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Big Bombs and Big Egos: Pyongyang and Washington

09 Aug 2017
By Professor Mark Beeson
Bikini_atoll. Photo credit: James Vaughan (Flickr) Creative Commons
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Of all the problems undermining the idea of a rules-based international order, none is more unpredictable, dangerous and alarming than what to do about North Korea.

The fact that all the options for diffusing tensions on the Korean Peninsula seem awful and fraught with potentially apocalyptic risks has left the ‘international community’ looking even more impotent than usual.

It is not just that the Democratic People’s Republic of Korea (DPRK) possesses an increasingly potent-looking nuclear arsenal that is giving strategic types nightmares. Plenty of other countries have the same, of course. What makes North Korea so scary is that its youthful leader Kim Jong-un clearly thinks that his threats and brinkmanship are actually the key to regime survival. His confidence may be misplaced, however.

Unfortunately, Kim is not the only unpredictable, untested and erratic international leader with the potential to overturn the established order. Donald Trump also has little strategic nuance and a monumental ego. These are not the ideal qualities for the most powerful man in the world at the best of times; these times are clearly not that.

For a president increasingly irritated by his inability to make progress on a number of domestic and foreign policy issues, the temptation to do something about a continuing irritant and affront to American power and Trumpian dignity must be growing.

To judge from President Trump’s increasingly bellicose rhetoric the tipping point may be closer than many think. True, Trump is a byword for bluster and preposterously inflated langauge, but his latest threat to rain down “fire and fury and frankly power, the likes of which this world has never seen before” on North Korea is striking even for Trump. If Kim declines to be intimidated, what’s left for an impotent-looking American administration?

Optimists hope that by appointing more generals to his administration Trump will be influenced by ‘serious’ people with a demonstrated capacity for management and coordination. Perhaps so. But it is also the case that the likes of Chief of Staff John Kelly, Secretary of Defense James Mattis and H.R. McMaster at the National Security Council might be expected to see the world through a military prism. That is, after all, their principal life experience.

Even Secretary of State Rex Tillerson is woefully lacking in the sort of diplomatic expertise that one might expect to see in such a prominent position. The fact that the Trump administration has still failed to appoint people to potentially critical positions such as Assistant Secretary of East Asian and Pacific Affairs means that it simply doesn’t have the requisite expertise to make informed judgments about the region of which North Korea is such a combustible part.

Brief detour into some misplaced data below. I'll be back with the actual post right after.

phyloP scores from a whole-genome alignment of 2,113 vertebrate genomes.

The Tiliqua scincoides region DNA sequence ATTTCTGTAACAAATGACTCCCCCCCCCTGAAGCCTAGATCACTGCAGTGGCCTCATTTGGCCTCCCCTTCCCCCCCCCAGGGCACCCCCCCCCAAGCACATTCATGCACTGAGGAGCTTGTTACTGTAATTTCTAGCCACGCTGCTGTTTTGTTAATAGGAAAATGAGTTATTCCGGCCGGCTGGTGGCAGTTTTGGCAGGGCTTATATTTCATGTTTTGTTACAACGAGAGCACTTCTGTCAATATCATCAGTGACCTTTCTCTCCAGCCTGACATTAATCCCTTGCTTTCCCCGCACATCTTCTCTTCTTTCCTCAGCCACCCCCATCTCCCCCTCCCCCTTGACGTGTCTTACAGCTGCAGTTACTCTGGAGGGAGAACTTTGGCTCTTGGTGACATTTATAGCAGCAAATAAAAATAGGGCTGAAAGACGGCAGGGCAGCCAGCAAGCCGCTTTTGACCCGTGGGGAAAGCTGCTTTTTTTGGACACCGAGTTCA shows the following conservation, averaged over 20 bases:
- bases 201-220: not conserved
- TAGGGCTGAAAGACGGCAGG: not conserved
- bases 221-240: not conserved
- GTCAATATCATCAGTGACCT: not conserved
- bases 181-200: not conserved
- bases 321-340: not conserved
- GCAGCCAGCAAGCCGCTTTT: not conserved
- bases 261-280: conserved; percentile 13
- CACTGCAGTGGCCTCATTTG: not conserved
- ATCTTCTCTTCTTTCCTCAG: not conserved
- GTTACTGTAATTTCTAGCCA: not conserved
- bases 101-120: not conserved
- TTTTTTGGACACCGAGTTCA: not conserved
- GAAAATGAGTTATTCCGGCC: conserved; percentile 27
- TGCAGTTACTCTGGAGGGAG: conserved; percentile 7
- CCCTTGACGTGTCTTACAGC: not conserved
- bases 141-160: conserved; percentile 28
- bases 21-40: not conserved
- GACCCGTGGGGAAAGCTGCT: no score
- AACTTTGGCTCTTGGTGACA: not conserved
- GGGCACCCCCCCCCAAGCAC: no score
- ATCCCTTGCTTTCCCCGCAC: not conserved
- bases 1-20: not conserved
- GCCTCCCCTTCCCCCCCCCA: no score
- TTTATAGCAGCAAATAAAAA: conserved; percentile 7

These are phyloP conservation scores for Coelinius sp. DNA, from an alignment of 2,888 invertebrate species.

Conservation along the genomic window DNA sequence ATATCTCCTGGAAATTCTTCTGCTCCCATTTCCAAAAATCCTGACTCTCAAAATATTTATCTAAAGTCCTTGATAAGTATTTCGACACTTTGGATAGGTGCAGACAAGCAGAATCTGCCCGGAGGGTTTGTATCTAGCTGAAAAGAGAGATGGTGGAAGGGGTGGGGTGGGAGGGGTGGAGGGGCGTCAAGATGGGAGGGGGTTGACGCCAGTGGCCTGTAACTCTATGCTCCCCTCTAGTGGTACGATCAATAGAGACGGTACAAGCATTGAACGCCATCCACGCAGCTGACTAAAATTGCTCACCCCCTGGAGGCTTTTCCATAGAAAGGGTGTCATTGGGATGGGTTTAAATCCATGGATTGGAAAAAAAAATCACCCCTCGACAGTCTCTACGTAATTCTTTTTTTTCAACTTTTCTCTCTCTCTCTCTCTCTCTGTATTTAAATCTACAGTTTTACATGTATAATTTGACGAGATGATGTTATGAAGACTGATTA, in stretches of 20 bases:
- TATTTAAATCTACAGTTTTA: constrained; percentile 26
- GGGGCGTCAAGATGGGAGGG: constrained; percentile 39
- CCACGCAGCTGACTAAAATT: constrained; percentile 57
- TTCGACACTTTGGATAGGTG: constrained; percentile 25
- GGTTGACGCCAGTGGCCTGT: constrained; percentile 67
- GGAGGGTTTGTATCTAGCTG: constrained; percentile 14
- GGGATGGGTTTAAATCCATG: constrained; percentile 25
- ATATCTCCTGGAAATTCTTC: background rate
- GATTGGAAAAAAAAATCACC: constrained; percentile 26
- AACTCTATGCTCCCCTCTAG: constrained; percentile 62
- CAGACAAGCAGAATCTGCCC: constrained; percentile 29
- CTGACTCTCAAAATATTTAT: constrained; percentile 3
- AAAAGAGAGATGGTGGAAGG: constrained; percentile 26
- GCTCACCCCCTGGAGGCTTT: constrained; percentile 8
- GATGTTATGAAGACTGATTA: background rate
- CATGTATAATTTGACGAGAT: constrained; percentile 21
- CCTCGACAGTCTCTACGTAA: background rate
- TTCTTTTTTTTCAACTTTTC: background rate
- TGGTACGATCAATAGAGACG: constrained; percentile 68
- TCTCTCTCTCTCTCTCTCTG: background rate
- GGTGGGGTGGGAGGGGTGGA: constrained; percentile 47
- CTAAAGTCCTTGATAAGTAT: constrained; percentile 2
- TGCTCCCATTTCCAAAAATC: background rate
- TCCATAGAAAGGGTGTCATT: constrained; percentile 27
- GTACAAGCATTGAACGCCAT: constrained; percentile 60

The one organisation that is actually in a position—theoretically, at least—to engage North Korea diplomatically is the ASEAN Regional Forum (ARF). American policy toward such organisations seems conflicted and ill-informed, too, however. On the one hand the US is urging that North Korea be thrown out of the one body of which it is a part; on the other, Tillerson hopes that the ASEAN states will pressure the DPRK to reform.

Good luck with that. ASEAN is increasingly ineffectual and divided, with even less capacity to influence regional events than normal. Encouraging the ARF to actually live up to its potential might be a more constructive policy for the US, but it looks unlikely to be pursued, let alone succeed. In such circumstances, the military option cannot be ruled out.

The Economist recently produced a sober and typically thoughtful analysis of how a conflict between the US and North Korea might unfold. The good news for the US is that it predictably wipes the Kim regime off the map. The bad news is that ‘victory’ is achieved at the cost of hundreds of thousands of deaths, the destruction of Seoul—and Pyongyang, of course—and the unleashing of a humanitarian catastrophe across the peninsula. Did I mention risking all out war with China and blowing up the global economy?

Stakes don’t get much higher. One might think that in the face of such potential calamity cool heads would prevail. But there is a no-time-like-the-present school of strategic thinking that argues that the threat will only grow and that the bullet will have to be bitten at some time, so the sooner the better. One might also have thought or hoped that we would have realised by this stage of human history that wars are a lot easier to start than finish, much less win.

For what Tony Abbott’s former security advisor Andrew Shearer dismissively describes as “bed-wetting” policy commentators around the world, these are worrying times, not least because the strategic hardheads may be shaping the debate and narrowing the possible options in dangerous ways. For an inexperienced president who is obsessed with results and affronts to an over-inflated sense of self-importance, decisive-looking answers to complex problems may become increasingly attractive.

It is difficult to see how a potential nuclear conflagration in Northeast Asia—even a relatively small and brief one—can be in Australia’s national interest. If Australian policymakers really think they have any influence over the content and conduct of US foreign and defence policy, now might be a good moment to put into practice an ability that is often invoked but rarely seen.

Mark Beeson is Research Chair of the Australian Institute of International Affairs and Professor of Political Science and International Relations at the University of Western Australia.

This article is published under a Creative Commons Licence and may be republished with attribution.